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ACE News #133 - June 28, 2010
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Current sheets are common structures in the solar wind and are a significant source of solar wind MHD turbulence intermittency. In a collisionless plasma such as the solar wind, intermittency arises because fluctuations of the magnetic field and fluid velocity are not scale invariant as conjectured by the Kolmogorov (1941) theory. Roughly speaking, intermittency reflects how turbulence is unevenly distributed in space. In the solar wind, current sheets are signified by a sudden change of magnetic field direction in a small distance (or a short duration at the spacecraft).
Numerical simulations (Chang et al. 2004, Zhou et al. 2004) have shown that current sheets can arise from non-linear interactions of MHD turbulence. However, recently Borovsky (2008, 2009) has argued that these structures may represent the magnetic walls of flux tubes that separate solar wind plasma into distinct bundles and that the flux tubes are relic structures originating from the boundaries of super-granules on the surface of the Sun.
The analysis of Borovsky did not identify individual current sheets and their physical properties. Li (2008) developed a method that allows identification of individual current sheets. Using this method with high-time-resolution magnetic field data from ACE/MAG, we analyzed magnetic field data for all of 2003 and identified 15410 current sheets. Four examples of these structures are shown above in the left panels. The essence of the method is to examine the angle between the vector magnetic field at time t, B(t) and at time (t + ζ), B(t + ζ), as well as the ζ dependence. In doing so, a current sheet will present itself as an isosceles trapezoid or triangle as illustrated in the left panels above. In all panels, three ζ values are considered and the red vertical line is the location of the center of the current sheets. The width of the current sheet is the difference in length of the bottom and upper segment of the trapezoid. Another property of a current sheet is its deflection angle -- the angle between the average magnetic field directions across the current sheet. As shown in the right panel above, the deflection angle has an exponential distribution ~ exp(-Δθ/θ0), with θ0 = 29°. The width of individual current sheets is also distributed exponentially (see the inset), although not as nicely as the deflection angle. In the scenario proposed by Borovsky, the deflection angle can be thought of as the relative change of the directions between adjacent flux tubes and the width of the current sheet is a rough measure of the transition layer (the width also depends on the relative orientation between the solar-wind speed and the flux tube direction). However, our method does not make assumptions about the origin of these current sheets. Whatever their origin, our method provides a nice tool to study physical properties of these structures.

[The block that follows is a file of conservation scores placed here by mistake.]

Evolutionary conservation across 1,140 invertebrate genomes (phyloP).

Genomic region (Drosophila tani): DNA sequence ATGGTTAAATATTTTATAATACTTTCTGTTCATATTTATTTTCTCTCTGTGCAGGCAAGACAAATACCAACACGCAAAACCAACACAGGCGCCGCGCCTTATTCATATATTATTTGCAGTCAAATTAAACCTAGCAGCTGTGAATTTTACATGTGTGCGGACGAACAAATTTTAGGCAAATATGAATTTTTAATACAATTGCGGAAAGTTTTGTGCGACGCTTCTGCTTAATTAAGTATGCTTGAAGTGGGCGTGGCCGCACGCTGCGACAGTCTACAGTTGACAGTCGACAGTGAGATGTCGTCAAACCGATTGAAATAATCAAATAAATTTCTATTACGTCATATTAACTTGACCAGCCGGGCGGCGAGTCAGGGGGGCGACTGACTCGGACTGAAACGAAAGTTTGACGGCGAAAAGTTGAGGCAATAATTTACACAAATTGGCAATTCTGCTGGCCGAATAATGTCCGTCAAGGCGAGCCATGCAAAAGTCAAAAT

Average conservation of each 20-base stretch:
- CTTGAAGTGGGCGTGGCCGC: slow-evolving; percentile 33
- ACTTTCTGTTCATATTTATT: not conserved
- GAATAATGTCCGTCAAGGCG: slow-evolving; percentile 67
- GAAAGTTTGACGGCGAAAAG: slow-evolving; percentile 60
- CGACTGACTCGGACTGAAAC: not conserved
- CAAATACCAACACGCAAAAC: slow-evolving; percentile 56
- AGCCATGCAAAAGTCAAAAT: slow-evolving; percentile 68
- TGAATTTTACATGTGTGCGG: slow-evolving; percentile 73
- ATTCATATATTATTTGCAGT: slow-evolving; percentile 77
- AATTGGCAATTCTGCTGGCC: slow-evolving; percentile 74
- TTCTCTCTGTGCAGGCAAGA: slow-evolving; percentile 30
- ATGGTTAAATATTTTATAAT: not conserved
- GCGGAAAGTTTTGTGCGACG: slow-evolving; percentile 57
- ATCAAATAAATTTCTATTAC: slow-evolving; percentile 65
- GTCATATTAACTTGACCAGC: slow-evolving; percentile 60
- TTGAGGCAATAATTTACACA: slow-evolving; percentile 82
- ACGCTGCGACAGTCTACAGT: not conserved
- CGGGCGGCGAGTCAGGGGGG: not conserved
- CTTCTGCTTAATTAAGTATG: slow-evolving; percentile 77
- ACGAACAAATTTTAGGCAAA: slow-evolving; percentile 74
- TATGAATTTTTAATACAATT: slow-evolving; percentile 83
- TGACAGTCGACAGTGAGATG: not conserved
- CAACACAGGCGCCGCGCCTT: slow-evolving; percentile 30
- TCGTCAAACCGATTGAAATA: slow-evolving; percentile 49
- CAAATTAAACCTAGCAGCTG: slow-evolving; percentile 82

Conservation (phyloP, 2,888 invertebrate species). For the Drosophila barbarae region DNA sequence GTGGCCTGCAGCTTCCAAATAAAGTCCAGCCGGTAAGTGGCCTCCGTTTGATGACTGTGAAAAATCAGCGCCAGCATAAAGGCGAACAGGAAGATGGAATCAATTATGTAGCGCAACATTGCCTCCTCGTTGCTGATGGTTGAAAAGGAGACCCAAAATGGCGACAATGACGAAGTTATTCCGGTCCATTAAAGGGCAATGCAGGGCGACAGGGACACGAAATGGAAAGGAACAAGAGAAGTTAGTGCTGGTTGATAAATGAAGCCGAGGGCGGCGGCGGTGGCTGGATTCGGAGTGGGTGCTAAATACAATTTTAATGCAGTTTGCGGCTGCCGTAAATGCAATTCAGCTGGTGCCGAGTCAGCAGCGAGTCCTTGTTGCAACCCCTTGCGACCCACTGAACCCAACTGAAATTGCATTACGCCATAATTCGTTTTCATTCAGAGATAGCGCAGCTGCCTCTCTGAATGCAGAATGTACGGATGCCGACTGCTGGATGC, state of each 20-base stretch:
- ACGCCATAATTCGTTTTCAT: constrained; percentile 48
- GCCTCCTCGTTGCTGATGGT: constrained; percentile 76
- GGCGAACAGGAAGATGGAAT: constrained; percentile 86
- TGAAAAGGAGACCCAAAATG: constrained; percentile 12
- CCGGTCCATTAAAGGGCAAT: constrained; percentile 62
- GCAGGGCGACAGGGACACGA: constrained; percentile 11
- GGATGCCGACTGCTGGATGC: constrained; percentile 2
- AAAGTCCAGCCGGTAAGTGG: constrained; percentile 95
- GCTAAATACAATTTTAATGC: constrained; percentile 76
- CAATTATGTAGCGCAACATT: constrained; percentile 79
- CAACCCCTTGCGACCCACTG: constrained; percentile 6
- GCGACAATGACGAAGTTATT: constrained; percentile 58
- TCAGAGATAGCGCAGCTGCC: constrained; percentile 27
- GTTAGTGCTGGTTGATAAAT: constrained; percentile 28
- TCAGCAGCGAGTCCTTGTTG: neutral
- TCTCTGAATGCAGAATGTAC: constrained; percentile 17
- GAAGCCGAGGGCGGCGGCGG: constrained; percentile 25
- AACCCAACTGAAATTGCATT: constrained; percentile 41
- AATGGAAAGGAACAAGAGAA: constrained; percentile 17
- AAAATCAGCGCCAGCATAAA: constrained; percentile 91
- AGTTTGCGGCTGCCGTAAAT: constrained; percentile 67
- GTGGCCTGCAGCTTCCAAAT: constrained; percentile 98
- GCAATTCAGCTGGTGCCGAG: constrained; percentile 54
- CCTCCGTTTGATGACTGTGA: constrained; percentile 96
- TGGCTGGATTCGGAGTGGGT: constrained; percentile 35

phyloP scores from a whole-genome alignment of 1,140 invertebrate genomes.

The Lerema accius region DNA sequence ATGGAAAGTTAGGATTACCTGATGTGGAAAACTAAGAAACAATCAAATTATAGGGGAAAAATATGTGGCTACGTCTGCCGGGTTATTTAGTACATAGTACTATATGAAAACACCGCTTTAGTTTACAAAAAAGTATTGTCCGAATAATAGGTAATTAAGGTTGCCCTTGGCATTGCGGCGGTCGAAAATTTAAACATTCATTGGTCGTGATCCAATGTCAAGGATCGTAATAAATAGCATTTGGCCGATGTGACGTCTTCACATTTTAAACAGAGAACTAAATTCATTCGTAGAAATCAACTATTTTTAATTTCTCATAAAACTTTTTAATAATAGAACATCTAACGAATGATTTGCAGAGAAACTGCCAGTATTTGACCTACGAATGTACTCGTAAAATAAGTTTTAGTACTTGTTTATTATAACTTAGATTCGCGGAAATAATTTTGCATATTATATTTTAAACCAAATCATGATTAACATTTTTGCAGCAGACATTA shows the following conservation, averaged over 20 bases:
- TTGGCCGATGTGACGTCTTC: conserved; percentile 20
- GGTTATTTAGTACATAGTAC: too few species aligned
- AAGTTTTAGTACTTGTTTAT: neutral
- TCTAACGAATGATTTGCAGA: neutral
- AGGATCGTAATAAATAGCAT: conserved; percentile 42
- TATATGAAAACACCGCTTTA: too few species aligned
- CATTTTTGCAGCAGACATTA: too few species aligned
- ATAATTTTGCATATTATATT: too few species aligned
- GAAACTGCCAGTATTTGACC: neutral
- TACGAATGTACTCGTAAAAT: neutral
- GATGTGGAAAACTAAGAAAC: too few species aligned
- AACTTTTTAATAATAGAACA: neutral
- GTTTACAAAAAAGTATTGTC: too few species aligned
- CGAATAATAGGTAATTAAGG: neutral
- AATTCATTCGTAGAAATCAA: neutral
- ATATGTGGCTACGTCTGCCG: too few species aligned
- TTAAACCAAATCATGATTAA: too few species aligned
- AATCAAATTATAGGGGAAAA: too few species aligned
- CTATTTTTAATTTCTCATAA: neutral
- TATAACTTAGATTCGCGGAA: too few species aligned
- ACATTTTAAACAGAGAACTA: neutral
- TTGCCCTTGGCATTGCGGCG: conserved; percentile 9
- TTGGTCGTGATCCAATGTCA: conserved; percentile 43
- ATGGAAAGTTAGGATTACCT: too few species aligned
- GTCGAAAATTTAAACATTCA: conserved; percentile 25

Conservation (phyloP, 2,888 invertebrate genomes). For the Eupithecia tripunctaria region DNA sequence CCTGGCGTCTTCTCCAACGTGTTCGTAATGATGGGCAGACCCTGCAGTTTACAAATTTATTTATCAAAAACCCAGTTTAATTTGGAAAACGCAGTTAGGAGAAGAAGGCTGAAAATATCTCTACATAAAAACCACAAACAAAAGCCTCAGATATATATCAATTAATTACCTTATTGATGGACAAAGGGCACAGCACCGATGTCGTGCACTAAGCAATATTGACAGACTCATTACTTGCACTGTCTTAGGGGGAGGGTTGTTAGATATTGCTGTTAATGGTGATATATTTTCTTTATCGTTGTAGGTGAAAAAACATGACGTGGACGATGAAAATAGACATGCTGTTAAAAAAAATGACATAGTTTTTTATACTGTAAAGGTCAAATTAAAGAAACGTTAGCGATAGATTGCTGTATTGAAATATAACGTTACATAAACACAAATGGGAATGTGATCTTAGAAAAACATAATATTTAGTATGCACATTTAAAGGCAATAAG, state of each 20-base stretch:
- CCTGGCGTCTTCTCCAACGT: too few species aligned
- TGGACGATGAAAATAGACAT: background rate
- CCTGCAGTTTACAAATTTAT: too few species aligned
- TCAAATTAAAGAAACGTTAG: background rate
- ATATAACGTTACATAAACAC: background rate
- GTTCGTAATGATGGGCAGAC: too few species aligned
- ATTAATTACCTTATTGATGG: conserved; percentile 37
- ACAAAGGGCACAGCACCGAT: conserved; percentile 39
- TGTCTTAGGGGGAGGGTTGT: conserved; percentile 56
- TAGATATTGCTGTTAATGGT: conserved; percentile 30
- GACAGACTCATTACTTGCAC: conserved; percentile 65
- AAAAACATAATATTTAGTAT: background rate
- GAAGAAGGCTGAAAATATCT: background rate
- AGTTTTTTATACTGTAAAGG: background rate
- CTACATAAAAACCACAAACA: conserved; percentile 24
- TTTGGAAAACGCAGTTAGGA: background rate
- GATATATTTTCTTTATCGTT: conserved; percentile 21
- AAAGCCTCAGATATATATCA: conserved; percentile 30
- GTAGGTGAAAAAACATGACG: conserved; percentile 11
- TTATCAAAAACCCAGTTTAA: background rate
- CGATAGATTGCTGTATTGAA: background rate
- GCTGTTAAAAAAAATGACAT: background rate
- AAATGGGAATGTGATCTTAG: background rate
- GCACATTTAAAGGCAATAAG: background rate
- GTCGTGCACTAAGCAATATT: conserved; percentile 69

This item was contributed by Bin Miao and Gang Li at CSPAR, Univ. of Alabama in Huntsville. Address questions and comments to
Last modified 28 Jun 2010.